So if you think your child may react the same way on the second visit to the pool, look at a few books on going to the pool and purchase a small wading pool for the backyard to play in for a while. Let the child play with the water hose. Talk about the pool. After working through some of these activities, give your child a choice. Would you like to go to the park or go swim with me and Grandma today? Give your child responses they can imitate. If they can’t say I am afraid of the pool, you can say, “You seem a little afraid of the pool.” “Is that right? Can you tell me?”

Over time, children will start using their words more to communicate if they have the words. And if they see that words are more effective than behavior.

On the other hand, a toddler’s antecedent may be seeing their favorite candy by the checkout stand. The behavior is trying to grab it and then screaming when you say “Not today”. The consequence would probably be attention-seeking and avoiding loss of the candy. The behavior you want to change is screaming when your child doesn’t get their way. So giving them the candy is never a good idea. It is better to ignore the behavior and let the screaming go on while you check out (if you can wait that long) or leave the store immediately, even if you have to come back later. The child has to see that the behavior did not get them the desired outcome. Later, when the child is calmed down, talk simply about how to act in the store. “Mommy doesn’t buy candy at the store while she pays. When Mommy says “No”, you must wait until we get home for a snack.” “Mommy will not be able to buy snacks if you can’t wait nicely in the buggy.” You may have to go through this several times depending on your child, but it is important to never give a reward for this kind of behavior.

With all children, it is important to model language for them and give them opportunities to practice saying “no” or practice accepting “no” at home so that they and you will be more equipped for the scenarios that have been described.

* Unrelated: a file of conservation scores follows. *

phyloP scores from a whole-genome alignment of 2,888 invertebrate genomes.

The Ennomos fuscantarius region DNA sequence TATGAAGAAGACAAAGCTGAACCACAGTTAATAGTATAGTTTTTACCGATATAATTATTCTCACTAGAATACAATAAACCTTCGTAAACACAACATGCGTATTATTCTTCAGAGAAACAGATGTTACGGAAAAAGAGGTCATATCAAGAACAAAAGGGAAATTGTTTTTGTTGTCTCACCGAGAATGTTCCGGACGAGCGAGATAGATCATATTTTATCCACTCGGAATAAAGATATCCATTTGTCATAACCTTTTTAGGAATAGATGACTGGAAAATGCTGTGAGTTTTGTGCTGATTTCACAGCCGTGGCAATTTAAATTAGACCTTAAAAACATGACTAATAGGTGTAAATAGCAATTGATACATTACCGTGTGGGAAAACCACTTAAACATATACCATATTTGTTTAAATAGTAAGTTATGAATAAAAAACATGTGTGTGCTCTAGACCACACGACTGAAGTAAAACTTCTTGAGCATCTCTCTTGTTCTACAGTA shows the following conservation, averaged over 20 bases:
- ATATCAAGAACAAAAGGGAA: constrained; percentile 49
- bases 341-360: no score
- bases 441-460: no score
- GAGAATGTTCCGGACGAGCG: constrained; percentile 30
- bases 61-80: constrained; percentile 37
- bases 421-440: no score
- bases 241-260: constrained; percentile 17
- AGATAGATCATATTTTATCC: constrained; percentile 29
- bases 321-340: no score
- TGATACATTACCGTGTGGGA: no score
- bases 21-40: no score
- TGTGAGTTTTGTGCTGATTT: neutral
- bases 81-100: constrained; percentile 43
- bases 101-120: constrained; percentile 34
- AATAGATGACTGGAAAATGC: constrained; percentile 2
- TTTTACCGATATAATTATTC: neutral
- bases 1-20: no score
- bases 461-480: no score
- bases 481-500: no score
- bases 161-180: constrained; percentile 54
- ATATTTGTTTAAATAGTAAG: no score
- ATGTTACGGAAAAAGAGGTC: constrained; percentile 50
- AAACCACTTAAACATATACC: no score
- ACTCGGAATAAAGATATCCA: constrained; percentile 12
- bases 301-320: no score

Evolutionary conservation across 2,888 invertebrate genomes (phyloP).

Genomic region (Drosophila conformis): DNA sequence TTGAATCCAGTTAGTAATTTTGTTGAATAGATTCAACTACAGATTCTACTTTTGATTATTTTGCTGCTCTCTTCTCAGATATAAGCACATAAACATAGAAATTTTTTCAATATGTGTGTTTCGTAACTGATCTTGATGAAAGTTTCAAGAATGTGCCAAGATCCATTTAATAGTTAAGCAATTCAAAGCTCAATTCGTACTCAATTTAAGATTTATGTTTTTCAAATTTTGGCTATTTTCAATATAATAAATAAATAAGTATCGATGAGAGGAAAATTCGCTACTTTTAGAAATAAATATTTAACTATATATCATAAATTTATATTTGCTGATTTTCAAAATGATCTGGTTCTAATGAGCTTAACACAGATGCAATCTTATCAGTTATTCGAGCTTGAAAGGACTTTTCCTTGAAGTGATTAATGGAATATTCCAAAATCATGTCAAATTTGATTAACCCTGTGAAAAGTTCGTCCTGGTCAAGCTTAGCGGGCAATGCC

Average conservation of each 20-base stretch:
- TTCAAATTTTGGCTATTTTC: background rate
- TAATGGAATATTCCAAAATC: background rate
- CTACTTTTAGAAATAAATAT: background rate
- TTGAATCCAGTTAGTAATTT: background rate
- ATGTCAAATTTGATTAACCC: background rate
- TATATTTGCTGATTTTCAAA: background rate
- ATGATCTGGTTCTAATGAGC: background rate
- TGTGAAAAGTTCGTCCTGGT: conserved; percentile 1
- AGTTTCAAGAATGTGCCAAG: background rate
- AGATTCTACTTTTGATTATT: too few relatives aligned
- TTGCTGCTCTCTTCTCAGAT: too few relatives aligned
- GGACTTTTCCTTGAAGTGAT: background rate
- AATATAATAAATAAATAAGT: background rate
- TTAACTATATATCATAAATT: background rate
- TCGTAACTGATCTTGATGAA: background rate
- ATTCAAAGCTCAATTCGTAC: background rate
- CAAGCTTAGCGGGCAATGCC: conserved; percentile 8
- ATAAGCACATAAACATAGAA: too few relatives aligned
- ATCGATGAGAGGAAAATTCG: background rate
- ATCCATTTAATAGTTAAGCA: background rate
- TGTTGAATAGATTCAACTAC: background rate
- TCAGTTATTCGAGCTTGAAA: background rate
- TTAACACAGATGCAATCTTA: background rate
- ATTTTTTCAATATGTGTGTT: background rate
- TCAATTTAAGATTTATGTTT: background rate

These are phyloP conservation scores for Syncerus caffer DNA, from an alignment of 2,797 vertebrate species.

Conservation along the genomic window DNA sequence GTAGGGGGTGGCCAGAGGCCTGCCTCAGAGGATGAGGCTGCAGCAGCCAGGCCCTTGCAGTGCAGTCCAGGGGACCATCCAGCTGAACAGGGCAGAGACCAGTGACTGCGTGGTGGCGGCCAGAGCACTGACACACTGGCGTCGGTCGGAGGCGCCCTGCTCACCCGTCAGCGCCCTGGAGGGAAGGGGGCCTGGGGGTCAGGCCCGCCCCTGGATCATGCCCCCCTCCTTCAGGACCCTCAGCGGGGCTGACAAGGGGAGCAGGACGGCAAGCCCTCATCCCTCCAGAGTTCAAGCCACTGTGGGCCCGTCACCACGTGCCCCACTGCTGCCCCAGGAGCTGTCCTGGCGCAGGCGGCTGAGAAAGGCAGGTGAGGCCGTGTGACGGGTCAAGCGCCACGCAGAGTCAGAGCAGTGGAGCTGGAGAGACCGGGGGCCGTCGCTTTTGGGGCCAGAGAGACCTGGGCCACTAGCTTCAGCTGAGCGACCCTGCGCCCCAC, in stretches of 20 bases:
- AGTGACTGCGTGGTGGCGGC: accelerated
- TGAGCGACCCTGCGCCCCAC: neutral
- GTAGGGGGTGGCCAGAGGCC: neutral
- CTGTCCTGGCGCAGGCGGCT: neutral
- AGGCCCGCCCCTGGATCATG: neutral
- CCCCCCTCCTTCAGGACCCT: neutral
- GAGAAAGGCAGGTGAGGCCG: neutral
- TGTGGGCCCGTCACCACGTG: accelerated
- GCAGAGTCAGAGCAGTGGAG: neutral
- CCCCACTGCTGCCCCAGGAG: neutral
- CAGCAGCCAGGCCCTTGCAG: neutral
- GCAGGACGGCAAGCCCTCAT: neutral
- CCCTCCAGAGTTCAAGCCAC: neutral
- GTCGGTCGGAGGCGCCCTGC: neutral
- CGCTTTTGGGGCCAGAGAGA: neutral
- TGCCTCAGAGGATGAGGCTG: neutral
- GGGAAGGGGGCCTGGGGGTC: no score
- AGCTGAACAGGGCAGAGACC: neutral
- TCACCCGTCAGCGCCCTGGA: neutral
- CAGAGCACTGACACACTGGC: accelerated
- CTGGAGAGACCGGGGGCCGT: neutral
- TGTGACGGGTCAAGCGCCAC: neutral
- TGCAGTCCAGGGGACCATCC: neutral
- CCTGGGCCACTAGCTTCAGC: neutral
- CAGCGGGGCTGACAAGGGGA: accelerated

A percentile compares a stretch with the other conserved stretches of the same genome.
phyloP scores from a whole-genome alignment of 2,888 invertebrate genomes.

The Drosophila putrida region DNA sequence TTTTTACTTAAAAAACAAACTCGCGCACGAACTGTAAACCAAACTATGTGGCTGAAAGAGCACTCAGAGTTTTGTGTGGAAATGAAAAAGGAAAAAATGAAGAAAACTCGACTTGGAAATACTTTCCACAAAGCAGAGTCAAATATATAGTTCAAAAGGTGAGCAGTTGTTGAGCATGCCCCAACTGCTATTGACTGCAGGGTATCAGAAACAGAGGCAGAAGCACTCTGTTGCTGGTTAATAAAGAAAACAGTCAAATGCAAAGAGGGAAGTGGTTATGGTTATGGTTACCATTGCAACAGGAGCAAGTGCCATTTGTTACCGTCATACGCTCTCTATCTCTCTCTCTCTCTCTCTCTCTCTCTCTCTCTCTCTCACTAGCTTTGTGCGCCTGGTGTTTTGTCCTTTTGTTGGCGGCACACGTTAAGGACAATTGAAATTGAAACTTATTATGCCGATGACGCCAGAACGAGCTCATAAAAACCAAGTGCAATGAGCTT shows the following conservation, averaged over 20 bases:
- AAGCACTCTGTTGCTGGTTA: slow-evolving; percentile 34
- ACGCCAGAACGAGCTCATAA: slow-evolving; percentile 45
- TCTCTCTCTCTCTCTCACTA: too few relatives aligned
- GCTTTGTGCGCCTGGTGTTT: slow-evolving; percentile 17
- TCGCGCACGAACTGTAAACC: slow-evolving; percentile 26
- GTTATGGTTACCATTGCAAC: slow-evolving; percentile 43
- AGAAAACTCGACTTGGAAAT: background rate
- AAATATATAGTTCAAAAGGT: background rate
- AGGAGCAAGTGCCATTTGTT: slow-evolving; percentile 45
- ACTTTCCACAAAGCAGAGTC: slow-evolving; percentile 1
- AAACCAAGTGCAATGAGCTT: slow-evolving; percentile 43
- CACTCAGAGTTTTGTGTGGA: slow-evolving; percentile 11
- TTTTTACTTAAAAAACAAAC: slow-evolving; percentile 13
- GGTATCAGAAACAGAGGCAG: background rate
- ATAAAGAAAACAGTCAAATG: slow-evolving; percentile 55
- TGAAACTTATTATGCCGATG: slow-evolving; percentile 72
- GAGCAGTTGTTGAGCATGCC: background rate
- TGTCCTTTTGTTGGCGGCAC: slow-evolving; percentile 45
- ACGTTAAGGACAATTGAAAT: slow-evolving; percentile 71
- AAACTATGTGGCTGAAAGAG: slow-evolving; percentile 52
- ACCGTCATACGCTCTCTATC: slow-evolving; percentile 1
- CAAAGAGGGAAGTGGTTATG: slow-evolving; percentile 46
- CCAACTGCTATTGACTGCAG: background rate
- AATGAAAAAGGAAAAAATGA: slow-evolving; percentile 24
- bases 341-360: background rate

Children with intellectual challenges, such as ASD or Down syndrome or children with sensory challenges may need more support to cope. They have more difficulty pulling together what to say or may have more difficulty understanding what is going on. So again, it will be important to prepare them for new situations, with words, pictures and stories. Using a visual communication system can be helpful, even if it is just Yes/No and a few important pictures representing eat, drink, and restroom. Transitioning to augmentative communication will be helpful for those with limited verbal speech. Research indicates that augmentative communication does not slow verbal language development but can in fact increase verbalization. There are some great apps available for tablets that can be very helpful in transitions and for expressing wants.

With children with challenges, functional analysis is very important because it is very easy to reinforce behaviors un-intentionally, leading to more deeply impeded behavior routines. These children are more likely to have difficulty with ToM and perspective-taking, so they may continue on in behaviors longer and more frequently because they are more invested in getting their own need met as a result of fear, survival, or sensory modulation difficulties. They are less likely to see that others have their best interest at heart.

Pediatric speech therapists are experts in communication development. Understanding how important acceptable communication is for a positive childhood is a primary motivation for choosing a career with the pediatric population. If a family suspects behaviors are related to difficulty with understanding language or using language effectively, Speech & Occupational Therapy of North Texas will be happy to have a speech-language pathologist speak with you about your questions and concerns, free of charge.

For information on early childhood development of Theory of Mind visit